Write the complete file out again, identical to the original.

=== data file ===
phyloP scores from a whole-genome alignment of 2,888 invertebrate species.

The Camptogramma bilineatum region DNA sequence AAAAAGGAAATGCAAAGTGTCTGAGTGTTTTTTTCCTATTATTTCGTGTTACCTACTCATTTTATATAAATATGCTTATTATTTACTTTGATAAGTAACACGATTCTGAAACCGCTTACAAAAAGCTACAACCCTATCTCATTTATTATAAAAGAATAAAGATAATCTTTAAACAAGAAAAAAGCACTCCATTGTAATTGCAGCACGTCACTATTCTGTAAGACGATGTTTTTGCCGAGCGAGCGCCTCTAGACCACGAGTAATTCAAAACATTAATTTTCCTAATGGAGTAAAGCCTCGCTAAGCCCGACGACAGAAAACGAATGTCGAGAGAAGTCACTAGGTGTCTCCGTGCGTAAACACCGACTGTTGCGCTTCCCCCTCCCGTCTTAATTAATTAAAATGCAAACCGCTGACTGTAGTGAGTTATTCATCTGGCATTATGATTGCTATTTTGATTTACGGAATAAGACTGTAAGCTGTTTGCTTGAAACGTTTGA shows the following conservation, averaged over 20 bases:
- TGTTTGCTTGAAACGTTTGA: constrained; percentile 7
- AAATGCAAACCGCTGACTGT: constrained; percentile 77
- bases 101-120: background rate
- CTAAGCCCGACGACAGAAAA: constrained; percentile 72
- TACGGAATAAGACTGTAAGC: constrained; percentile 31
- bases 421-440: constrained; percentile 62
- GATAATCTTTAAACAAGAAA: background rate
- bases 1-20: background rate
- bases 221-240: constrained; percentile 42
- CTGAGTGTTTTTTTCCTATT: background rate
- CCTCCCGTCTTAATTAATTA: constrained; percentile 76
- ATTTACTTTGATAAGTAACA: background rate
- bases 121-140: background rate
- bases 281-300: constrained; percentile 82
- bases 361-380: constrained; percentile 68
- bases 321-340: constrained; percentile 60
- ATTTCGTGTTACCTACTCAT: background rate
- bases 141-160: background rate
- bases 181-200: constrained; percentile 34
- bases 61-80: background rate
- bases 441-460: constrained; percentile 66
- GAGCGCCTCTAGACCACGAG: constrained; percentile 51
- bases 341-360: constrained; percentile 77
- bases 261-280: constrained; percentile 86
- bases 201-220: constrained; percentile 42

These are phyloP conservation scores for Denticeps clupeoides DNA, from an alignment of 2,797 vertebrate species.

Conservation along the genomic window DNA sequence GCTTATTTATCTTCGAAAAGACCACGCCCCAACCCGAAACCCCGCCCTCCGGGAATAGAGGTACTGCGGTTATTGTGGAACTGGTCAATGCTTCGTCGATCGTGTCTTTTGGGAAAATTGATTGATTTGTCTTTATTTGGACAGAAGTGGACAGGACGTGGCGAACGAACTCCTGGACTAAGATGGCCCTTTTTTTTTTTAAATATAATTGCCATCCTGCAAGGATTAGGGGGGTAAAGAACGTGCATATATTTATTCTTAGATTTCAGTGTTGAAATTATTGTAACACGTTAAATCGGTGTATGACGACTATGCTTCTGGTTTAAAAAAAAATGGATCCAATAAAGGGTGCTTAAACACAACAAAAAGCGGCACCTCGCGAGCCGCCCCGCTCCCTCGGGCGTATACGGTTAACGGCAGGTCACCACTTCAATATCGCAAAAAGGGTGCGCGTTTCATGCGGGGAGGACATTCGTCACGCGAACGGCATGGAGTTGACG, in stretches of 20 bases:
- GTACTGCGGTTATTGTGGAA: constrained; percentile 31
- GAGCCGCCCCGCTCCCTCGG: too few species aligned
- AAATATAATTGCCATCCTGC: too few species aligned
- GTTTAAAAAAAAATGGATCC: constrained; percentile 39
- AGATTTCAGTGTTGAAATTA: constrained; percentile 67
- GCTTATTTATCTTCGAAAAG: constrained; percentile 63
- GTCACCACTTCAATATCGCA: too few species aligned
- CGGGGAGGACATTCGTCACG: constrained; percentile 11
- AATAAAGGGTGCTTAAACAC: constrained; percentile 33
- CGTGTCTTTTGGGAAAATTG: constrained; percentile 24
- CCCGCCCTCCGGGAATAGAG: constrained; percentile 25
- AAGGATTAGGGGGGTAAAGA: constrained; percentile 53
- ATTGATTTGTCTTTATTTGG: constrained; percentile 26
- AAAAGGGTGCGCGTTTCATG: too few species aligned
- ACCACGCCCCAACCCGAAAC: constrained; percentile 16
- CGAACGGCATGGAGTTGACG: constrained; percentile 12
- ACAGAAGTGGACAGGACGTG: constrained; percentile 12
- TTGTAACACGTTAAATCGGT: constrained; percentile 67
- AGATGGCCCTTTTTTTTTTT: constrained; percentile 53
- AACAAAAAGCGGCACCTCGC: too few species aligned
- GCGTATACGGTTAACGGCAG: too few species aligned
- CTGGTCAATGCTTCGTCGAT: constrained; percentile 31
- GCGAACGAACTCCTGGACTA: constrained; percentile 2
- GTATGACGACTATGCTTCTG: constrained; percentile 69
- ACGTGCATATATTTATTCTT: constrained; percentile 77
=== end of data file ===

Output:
phyloP scores from a whole-genome alignment of 2,888 invertebrate species.

The Camptogramma bilineatum region DNA sequence AAAAAGGAAATGCAAAGTGTCTGAGTGTTTTTTTCCTATTATTTCGTGTTACCTACTCATTTTATATAAATATGCTTATTATTTACTTTGATAAGTAACACGATTCTGAAACCGCTTACAAAAAGCTACAACCCTATCTCATTTATTATAAAAGAATAAAGATAATCTTTAAACAAGAAAAAAGCACTCCATTGTAATTGCAGCACGTCACTATTCTGTAAGACGATGTTTTTGCCGAGCGAGCGCCTCTAGACCACGAGTAATTCAAAACATTAATTTTCCTAATGGAGTAAAGCCTCGCTAAGCCCGACGACAGAAAACGAATGTCGAGAGAAGTCACTAGGTGTCTCCGTGCGTAAACACCGACTGTTGCGCTTCCCCCTCCCGTCTTAATTAATTAAAATGCAAACCGCTGACTGTAGTGAGTTATTCATCTGGCATTATGATTGCTATTTTGATTTACGGAATAAGACTGTAAGCTGTTTGCTTGAAACGTTTGA shows the following conservation, averaged over 20 bases:
- TGTTTGCTTGAAACGTTTGA: constrained; percentile 7
- AAATGCAAACCGCTGACTGT: constrained; percentile 77
- bases 101-120: background rate
- CTAAGCCCGACGACAGAAAA: constrained; percentile 72
- TACGGAATAAGACTGTAAGC: constrained; percentile 31
- bases 421-440: constrained; percentile 62
- GATAATCTTTAAACAAGAAA: background rate
- bases 1-20: background rate
- bases 221-240: constrained; percentile 42
- CTGAGTGTTTTTTTCCTATT: background rate
- CCTCCCGTCTTAATTAATTA: constrained; percentile 76
- ATTTACTTTGATAAGTAACA: background rate
- bases 121-140: background rate
- bases 281-300: constrained; percentile 82
- bases 361-380: constrained; percentile 68
- bases 321-340: constrained; percentile 60
- ATTTCGTGTTACCTACTCAT: background rate
- bases 141-160: background rate
- bases 181-200: constrained; percentile 34
- bases 61-80: background rate
- bases 441-460: constrained; percentile 66
- GAGCGCCTCTAGACCACGAG: constrained; percentile 51
- bases 341-360: constrained; percentile 77
- bases 261-280: constrained; percentile 86
- bases 201-220: constrained; percentile 42

These are phyloP conservation scores for Denticeps clupeoides DNA, from an alignment of 2,797 vertebrate species.

Conservation along the genomic window DNA sequence GCTTATTTATCTTCGAAAAGACCACGCCCCAACCCGAAACCCCGCCCTCCGGGAATAGAGGTACTGCGGTTATTGTGGAACTGGTCAATGCTTCGTCGATCGTGTCTTTTGGGAAAATTGATTGATTTGTCTTTATTTGGACAGAAGTGGACAGGACGTGGCGAACGAACTCCTGGACTAAGATGGCCCTTTTTTTTTTTAAATATAATTGCCATCCTGCAAGGATTAGGGGGGTAAAGAACGTGCATATATTTATTCTTAGATTTCAGTGTTGAAATTATTGTAACACGTTAAATCGGTGTATGACGACTATGCTTCTGGTTTAAAAAAAAATGGATCCAATAAAGGGTGCTTAAACACAACAAAAAGCGGCACCTCGCGAGCCGCCCCGCTCCCTCGGGCGTATACGGTTAACGGCAGGTCACCACTTCAATATCGCAAAAAGGGTGCGCGTTTCATGCGGGGAGGACATTCGTCACGCGAACGGCATGGAGTTGACG, in stretches of 20 bases:
- GTACTGCGGTTATTGTGGAA: constrained; percentile 31
- GAGCCGCCCCGCTCCCTCGG: too few species aligned
- AAATATAATTGCCATCCTGC: too few species aligned
- GTTTAAAAAAAAATGGATCC: constrained; percentile 39
- AGATTTCAGTGTTGAAATTA: constrained; percentile 67
- GCTTATTTATCTTCGAAAAG: constrained; percentile 63
- GTCACCACTTCAATATCGCA: too few species aligned
- CGGGGAGGACATTCGTCACG: constrained; percentile 11
- AATAAAGGGTGCTTAAACAC: constrained; percentile 33
- CGTGTCTTTTGGGAAAATTG: constrained; percentile 24
- CCCGCCCTCCGGGAATAGAG: constrained; percentile 25
- AAGGATTAGGGGGGTAAAGA: constrained; percentile 53
- ATTGATTTGTCTTTATTTGG: constrained; percentile 26
- AAAAGGGTGCGCGTTTCATG: too few species aligned
- ACCACGCCCCAACCCGAAAC: constrained; percentile 16
- CGAACGGCATGGAGTTGACG: constrained; percentile 12
- ACAGAAGTGGACAGGACGTG: constrained; percentile 12
- TTGTAACACGTTAAATCGGT: constrained; percentile 67
- AGATGGCCCTTTTTTTTTTT: constrained; percentile 53
- AACAAAAAGCGGCACCTCGC: too few species aligned
- GCGTATACGGTTAACGGCAG: too few species aligned
- CTGGTCAATGCTTCGTCGAT: constrained; percentile 31
- GCGAACGAACTCCTGGACTA: constrained; percentile 2
- GTATGACGACTATGCTTCTG: constrained; percentile 69
- ACGTGCATATATTTATTCTT: constrained; percentile 77